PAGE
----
American Heart Association: Under the… Microscope 10 Popular Diets

By | May 8, 2023

Under the microscope, the American Heart Association put 10 popular diets to keep heart disease at bay, which is the leading cause of death among men and women worldwide, according to the World Health Organization. However, there are ways to reduce the risk of developing heart disease.

Along with regular exercise and not smoking, a healthy diet is the key to keeping heart disease at bay.

But which diet best meets the American Heart Association (AHA) guidelines?

In a new scientific statement, leading nutrition experts have rated 10 popular diets on how well they fit with the AHA guidelines for a healthy heart, published in 2021.

The winner was the DASH (Dietary Approaches to Stop Hypertension) diet, which is 100% aligned with your goals AHA. High blood pressure is a major factor in heart disease and stroke.

The pescatarian diet, which allows the consumption of dairy, eggs, fish and shellfish, but no meat or poultry, was 92% in line with AHA guidelines. The lacto-ovo-vegetarian diet, which allows dairy and eggs, and variations that include one or the other, was 86% compliant.

The award-winning Mediterranean diet was 89% aligned with AHA recommendations. The Popular Diet ranked third, mainly because it recommends a glass of red wine every day and doesn’t limit salt, says the study’s lead author, Christopher Gardner, a professor of medicine at the Stanford Center for Preventive Research in California, USA. He directs the Nutrition Studies Research Group.

“According to the American Heart Association, we shouldn’t start drinking alcohol if we haven’t already, and if we do, we should be drinking very little,” says Gardner.

Research links the Mediterranean diet to a lower risk of diabetes, high cholesterol, dementia, memory loss, depression and breast cancer, as well as weight loss, stronger bones, a healthier heart and a longer life.

But all of these diets have so much in common that they can actually be lumped into a higher category of eating patterns, says Gardner.

“Essentially we’re trying to say that a diet doesn’t have to be 100% perfect. All diets in this category are plant-based, and if they deviate a bit, corrections can be made. However, paleo and keto don’t meet. they can fix. They need to be completely restructured,” he adds.

Low-carb diets, such as Atkins, and various ketogenic diets, such as the Shapely Ketogenic Diet, fell into the latter category due to their emphasis on red meat, full-fat dairy, and saturated fat, as well as limited amounts of fruit and vegetable consumption.

The vegetarian diet with more than 10% fat and low-fat diets, such as the volumetric diet, were found in the second category. Both agreed with 78% of the AHA guidelines.

Very low-fat diets with less than 10% fat, such as some vegetarian diets (72%) and low-carb diets such as South Beach, Zone, and low-glycemic diets (64%), were less aligned with the AHA recommendations and were classified in the third category.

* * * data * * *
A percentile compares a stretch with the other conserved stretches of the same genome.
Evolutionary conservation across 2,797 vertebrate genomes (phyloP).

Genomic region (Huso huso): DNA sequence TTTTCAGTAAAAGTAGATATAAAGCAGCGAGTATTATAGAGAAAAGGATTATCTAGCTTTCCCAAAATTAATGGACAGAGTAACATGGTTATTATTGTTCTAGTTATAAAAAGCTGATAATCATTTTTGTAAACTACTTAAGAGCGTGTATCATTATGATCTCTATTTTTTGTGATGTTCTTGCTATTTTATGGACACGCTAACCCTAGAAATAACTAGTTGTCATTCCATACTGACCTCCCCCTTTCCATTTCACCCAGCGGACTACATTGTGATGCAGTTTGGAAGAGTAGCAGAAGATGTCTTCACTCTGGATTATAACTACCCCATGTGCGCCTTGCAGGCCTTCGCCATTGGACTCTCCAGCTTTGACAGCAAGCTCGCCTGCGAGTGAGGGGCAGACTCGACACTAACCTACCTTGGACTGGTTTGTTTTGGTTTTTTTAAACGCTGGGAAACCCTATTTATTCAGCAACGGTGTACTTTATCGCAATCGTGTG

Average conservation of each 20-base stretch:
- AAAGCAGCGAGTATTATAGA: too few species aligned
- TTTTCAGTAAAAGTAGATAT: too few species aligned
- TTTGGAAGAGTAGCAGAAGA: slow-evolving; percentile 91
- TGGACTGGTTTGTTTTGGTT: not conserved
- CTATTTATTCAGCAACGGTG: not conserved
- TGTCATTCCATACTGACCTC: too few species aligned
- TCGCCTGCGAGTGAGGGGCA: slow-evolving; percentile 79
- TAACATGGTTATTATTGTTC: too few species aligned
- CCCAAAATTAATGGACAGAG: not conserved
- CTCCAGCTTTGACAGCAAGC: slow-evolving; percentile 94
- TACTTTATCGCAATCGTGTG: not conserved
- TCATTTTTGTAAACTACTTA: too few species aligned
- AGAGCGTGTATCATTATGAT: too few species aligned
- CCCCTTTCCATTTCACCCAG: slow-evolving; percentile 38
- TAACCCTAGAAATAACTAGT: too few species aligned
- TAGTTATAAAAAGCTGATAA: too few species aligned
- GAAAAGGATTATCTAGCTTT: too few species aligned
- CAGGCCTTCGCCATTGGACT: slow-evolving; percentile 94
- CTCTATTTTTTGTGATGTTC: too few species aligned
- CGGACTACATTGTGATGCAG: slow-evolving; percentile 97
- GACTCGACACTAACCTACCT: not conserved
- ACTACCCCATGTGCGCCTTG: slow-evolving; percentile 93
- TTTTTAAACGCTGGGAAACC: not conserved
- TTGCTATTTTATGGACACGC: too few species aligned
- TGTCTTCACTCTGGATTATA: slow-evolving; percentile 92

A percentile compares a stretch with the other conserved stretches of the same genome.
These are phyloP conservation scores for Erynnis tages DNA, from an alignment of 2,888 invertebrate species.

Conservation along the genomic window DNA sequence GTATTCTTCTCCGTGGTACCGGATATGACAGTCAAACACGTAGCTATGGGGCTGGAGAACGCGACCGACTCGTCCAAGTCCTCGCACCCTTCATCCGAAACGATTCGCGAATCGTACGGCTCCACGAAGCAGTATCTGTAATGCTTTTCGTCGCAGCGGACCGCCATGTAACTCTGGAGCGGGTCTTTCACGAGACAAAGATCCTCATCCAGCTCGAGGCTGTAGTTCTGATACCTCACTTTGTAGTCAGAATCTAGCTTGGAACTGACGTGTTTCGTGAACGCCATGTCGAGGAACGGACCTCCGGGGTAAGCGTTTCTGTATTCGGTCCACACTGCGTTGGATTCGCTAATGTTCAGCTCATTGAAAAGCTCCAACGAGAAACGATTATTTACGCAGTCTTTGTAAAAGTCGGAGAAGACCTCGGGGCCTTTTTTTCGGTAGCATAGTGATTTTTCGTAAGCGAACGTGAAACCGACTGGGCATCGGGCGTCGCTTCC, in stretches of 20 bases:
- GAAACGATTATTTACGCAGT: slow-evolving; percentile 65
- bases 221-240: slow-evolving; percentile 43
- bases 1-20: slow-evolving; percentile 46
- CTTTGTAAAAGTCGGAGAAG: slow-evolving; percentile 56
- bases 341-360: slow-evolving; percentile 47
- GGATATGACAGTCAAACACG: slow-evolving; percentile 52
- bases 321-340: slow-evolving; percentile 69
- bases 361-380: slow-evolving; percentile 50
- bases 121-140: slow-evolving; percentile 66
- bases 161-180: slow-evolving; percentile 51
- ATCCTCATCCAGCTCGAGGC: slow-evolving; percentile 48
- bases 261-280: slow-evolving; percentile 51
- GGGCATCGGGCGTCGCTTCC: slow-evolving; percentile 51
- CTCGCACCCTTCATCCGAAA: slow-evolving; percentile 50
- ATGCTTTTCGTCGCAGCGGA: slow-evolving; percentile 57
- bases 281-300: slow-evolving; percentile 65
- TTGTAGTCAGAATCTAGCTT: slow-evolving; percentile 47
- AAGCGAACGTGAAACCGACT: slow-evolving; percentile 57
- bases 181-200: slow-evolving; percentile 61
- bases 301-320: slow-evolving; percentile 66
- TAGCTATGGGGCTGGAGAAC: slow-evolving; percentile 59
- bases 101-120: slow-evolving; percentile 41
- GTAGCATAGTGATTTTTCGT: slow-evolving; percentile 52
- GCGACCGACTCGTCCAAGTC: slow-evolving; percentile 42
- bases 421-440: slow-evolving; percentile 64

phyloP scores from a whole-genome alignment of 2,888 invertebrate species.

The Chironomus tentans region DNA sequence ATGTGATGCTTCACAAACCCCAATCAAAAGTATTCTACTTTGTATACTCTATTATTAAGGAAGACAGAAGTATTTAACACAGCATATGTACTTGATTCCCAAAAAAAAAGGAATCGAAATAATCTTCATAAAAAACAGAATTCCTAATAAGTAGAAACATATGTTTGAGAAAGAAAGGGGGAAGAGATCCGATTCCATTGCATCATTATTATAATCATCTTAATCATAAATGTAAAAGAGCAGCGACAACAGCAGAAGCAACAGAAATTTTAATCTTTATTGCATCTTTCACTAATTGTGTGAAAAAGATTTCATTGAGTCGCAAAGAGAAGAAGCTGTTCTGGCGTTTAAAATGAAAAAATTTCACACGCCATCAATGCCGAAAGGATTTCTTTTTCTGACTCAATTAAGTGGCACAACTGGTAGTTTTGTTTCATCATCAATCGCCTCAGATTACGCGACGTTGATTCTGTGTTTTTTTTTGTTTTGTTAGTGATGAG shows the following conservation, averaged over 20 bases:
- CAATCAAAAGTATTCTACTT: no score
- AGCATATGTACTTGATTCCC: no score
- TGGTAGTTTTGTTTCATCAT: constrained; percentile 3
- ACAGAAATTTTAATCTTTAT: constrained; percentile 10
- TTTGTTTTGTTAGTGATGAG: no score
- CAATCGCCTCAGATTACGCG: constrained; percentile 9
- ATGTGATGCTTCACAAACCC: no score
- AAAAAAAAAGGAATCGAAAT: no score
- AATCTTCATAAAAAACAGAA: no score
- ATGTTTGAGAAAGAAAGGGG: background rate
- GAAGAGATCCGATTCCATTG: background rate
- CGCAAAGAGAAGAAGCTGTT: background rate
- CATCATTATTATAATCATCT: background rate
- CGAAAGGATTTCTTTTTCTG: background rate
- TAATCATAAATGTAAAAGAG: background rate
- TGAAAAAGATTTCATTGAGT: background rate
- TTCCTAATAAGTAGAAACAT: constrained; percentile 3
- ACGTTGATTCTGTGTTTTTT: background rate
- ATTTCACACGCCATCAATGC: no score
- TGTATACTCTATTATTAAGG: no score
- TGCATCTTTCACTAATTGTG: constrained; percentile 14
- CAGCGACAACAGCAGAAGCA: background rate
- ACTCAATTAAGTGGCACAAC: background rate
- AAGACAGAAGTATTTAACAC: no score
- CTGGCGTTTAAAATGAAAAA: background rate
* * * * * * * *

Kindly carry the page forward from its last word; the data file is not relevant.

The goal is to inform doctors.

While those concerned about their heart health can and should take advantage of the new evaluation of the AHA’s 10 Dietary Patterns, the scientific statement was written for physicians, Gardner notes. The goal is to educate doctors, since nutrition is often not prioritized in medical school.

According to him, “it’s ‘dust’ for doctors. When they ask questions about our diet, which I don’t think happens very often, and the patient says, ‘I’m on paleo/keto/DASH’ or ‘I’m a vegetarian,’ I don’t think know exactly what that means.”

This is exactly what is happening, says preventive cardiologist Dr. Andrew Freeman, director of cardiovascular disease prevention at the National Jewish Health Hospital in Denver, USA.

“Five or six years ago, we asked 1,000 cardiologists, and about 90 percent of us knew next to nothing about nutrition,” Freeman says.

However, he adds, cardiologists should discuss nutrition with their patients during routine exams.

“If you were to ask me if I think we should have focused our attention on nutrition in the last 100 years, the answer would be yes. We have to do it a little more each time,” says Freeman.

Now, with a plan in hand, doctors will be able to say which foods to emphasize, which to limit, and which to avoid, Gardner says. Instead of talking about the benefits of specific nutrients and foods, general advice on our eating habits should be given.

“If the problem were just one nutrient, we could add it to our food and say we have a healthy plate. Or, if we’re talking about a superfood like chia seeds, we could take an unhealthy food, throw it on top and say, ‘now I’m protected.” Wrong, everything should be part of a set of healthy eating habits,” he adds.

At this point, Gardner insists that each diet is evaluated by its rules, not by what people actually do. The new ad tells doctors how they can advise patients who are not eating well, due to cost, time or other reasons.

However, sticking to that diet can take more than just willpower, Freeman says.

“It is difficult to faithfully follow a diet in a society where hyper-processed foods are the norm and ask society to change such a large part of everyday life,” he explains.

“But I would tell you that the plant-based food movement is the fastest growing food movement in the US, so there is hope,” Freeman concludes.


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